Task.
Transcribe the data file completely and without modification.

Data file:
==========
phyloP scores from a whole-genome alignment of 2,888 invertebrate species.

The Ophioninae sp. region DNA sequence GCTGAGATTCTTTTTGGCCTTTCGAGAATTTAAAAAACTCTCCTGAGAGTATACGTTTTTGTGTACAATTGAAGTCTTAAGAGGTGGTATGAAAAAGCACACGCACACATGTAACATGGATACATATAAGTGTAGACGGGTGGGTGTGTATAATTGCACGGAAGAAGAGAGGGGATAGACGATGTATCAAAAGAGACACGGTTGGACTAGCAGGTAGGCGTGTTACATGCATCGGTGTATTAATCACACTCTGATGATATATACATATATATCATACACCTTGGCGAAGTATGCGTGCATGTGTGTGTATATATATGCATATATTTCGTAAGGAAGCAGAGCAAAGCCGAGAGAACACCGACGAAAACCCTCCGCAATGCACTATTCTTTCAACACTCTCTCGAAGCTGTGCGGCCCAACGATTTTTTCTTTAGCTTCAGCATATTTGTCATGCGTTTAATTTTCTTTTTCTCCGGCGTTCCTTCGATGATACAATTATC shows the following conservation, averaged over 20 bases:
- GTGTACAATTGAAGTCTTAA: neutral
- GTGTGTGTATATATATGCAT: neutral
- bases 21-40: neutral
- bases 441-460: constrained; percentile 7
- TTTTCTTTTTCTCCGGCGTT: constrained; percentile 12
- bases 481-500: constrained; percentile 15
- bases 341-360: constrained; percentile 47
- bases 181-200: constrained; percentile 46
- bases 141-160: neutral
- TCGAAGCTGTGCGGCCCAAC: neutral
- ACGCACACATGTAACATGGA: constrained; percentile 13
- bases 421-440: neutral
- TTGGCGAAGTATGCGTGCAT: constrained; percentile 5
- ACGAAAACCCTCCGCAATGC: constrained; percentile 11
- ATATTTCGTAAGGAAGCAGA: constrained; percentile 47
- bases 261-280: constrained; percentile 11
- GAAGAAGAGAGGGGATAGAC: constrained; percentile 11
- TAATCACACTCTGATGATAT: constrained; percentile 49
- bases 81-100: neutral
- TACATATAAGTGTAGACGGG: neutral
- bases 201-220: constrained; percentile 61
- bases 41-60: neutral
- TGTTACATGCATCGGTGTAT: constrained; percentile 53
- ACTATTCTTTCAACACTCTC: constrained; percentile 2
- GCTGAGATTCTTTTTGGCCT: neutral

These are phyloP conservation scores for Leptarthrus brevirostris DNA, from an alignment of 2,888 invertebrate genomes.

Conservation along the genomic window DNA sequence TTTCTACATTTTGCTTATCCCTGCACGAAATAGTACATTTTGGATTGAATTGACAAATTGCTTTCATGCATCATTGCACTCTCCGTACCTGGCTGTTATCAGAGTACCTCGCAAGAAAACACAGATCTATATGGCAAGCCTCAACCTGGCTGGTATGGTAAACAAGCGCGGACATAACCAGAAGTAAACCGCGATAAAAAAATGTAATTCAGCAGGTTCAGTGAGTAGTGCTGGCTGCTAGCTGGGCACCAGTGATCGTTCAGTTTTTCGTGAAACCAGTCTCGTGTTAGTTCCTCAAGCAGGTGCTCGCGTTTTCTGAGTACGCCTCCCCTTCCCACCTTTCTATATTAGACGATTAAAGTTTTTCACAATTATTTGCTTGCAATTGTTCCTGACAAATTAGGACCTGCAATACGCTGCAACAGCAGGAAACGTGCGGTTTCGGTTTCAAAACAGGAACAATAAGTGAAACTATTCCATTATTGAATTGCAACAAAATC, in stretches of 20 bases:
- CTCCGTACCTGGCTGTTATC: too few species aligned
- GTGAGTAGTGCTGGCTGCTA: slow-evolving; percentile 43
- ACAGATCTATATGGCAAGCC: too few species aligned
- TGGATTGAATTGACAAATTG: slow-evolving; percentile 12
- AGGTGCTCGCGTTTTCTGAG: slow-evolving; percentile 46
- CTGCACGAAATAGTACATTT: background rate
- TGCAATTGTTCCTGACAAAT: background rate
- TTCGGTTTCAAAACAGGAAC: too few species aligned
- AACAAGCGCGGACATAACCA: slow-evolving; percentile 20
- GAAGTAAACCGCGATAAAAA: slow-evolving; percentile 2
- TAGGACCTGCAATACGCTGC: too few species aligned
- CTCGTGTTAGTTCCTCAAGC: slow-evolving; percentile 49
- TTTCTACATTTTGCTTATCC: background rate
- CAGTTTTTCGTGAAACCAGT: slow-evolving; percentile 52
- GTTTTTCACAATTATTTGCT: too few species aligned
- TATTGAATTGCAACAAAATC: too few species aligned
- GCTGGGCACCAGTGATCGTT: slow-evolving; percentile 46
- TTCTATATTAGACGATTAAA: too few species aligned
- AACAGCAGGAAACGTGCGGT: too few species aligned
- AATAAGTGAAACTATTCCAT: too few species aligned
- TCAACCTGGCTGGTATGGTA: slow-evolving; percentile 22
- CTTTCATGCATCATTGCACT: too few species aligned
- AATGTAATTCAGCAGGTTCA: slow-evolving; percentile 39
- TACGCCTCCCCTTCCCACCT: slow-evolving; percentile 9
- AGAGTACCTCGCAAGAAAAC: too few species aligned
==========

phyloP scores from a whole-genome alignment of 2,888 invertebrate species.

The Ophioninae sp. region DNA sequence GCTGAGATTCTTTTTGGCCTTTCGAGAATTTAAAAAACTCTCCTGAGAGTATACGTTTTTGTGTACAATTGAAGTCTTAAGAGGTGGTATGAAAAAGCACACGCACACATGTAACATGGATACATATAAGTGTAGACGGGTGGGTGTGTATAATTGCACGGAAGAAGAGAGGGGATAGACGATGTATCAAAAGAGACACGGTTGGACTAGCAGGTAGGCGTGTTACATGCATCGGTGTATTAATCACACTCTGATGATATATACATATATATCATACACCTTGGCGAAGTATGCGTGCATGTGTGTGTATATATATGCATATATTTCGTAAGGAAGCAGAGCAAAGCCGAGAGAACACCGACGAAAACCCTCCGCAATGCACTATTCTTTCAACACTCTCTCGAAGCTGTGCGGCCCAACGATTTTTTCTTTAGCTTCAGCATATTTGTCATGCGTTTAATTTTCTTTTTCTCCGGCGTTCCTTCGATGATACAATTATC shows the following conservation, averaged over 20 bases:
- GTGTACAATTGAAGTCTTAA: neutral
- GTGTGTGTATATATATGCAT: neutral
- bases 21-40: neutral
- bases 441-460: constrained; percentile 7
- TTTTCTTTTTCTCCGGCGTT: constrained; percentile 12
- bases 481-500: constrained; percentile 15
- bases 341-360: constrained; percentile 47
- bases 181-200: constrained; percentile 46
- bases 141-160: neutral
- TCGAAGCTGTGCGGCCCAAC: neutral
- ACGCACACATGTAACATGGA: constrained; percentile 13
- bases 421-440: neutral
- TTGGCGAAGTATGCGTGCAT: constrained; percentile 5
- ACGAAAACCCTCCGCAATGC: constrained; percentile 11
- ATATTTCGTAAGGAAGCAGA: constrained; percentile 47
- bases 261-280: constrained; percentile 11
- GAAGAAGAGAGGGGATAGAC: constrained; percentile 11
- TAATCACACTCTGATGATAT: constrained; percentile 49
- bases 81-100: neutral
- TACATATAAGTGTAGACGGG: neutral
- bases 201-220: constrained; percentile 61
- bases 41-60: neutral
- TGTTACATGCATCGGTGTAT: constrained; percentile 53
- ACTATTCTTTCAACACTCTC: constrained; percentile 2
- GCTGAGATTCTTTTTGGCCT: neutral

These are phyloP conservation scores for Leptarthrus brevirostris DNA, from an alignment of 2,888 invertebrate genomes.

Conservation along the genomic window DNA sequence TTTCTACATTTTGCTTATCCCTGCACGAAATAGTACATTTTGGATTGAATTGACAAATTGCTTTCATGCATCATTGCACTCTCCGTACCTGGCTGTTATCAGAGTACCTCGCAAGAAAACACAGATCTATATGGCAAGCCTCAACCTGGCTGGTATGGTAAACAAGCGCGGACATAACCAGAAGTAAACCGCGATAAAAAAATGTAATTCAGCAGGTTCAGTGAGTAGTGCTGGCTGCTAGCTGGGCACCAGTGATCGTTCAGTTTTTCGTGAAACCAGTCTCGTGTTAGTTCCTCAAGCAGGTGCTCGCGTTTTCTGAGTACGCCTCCCCTTCCCACCTTTCTATATTAGACGATTAAAGTTTTTCACAATTATTTGCTTGCAATTGTTCCTGACAAATTAGGACCTGCAATACGCTGCAACAGCAGGAAACGTGCGGTTTCGGTTTCAAAACAGGAACAATAAGTGAAACTATTCCATTATTGAATTGCAACAAAATC, in stretches of 20 bases:
- CTCCGTACCTGGCTGTTATC: too few species aligned
- GTGAGTAGTGCTGGCTGCTA: slow-evolving; percentile 43
- ACAGATCTATATGGCAAGCC: too few species aligned
- TGGATTGAATTGACAAATTG: slow-evolving; percentile 12
- AGGTGCTCGCGTTTTCTGAG: slow-evolving; percentile 46
- CTGCACGAAATAGTACATTT: background rate
- TGCAATTGTTCCTGACAAAT: background rate
- TTCGGTTTCAAAACAGGAAC: too few species aligned
- AACAAGCGCGGACATAACCA: slow-evolving; percentile 20
- GAAGTAAACCGCGATAAAAA: slow-evolving; percentile 2
- TAGGACCTGCAATACGCTGC: too few species aligned
- CTCGTGTTAGTTCCTCAAGC: slow-evolving; percentile 49
- TTTCTACATTTTGCTTATCC: background rate
- CAGTTTTTCGTGAAACCAGT: slow-evolving; percentile 52
- GTTTTTCACAATTATTTGCT: too few species aligned
- TATTGAATTGCAACAAAATC: too few species aligned
- GCTGGGCACCAGTGATCGTT: slow-evolving; percentile 46
- TTCTATATTAGACGATTAAA: too few species aligned
- AACAGCAGGAAACGTGCGGT: too few species aligned
- AATAAGTGAAACTATTCCAT: too few species aligned
- TCAACCTGGCTGGTATGGTA: slow-evolving; percentile 22
- CTTTCATGCATCATTGCACT: too few species aligned
- AATGTAATTCAGCAGGTTCA: slow-evolving; percentile 39
- TACGCCTCCCCTTCCCACCT: slow-evolving; percentile 9
- AGAGTACCTCGCAAGAAAAC: too few species aligned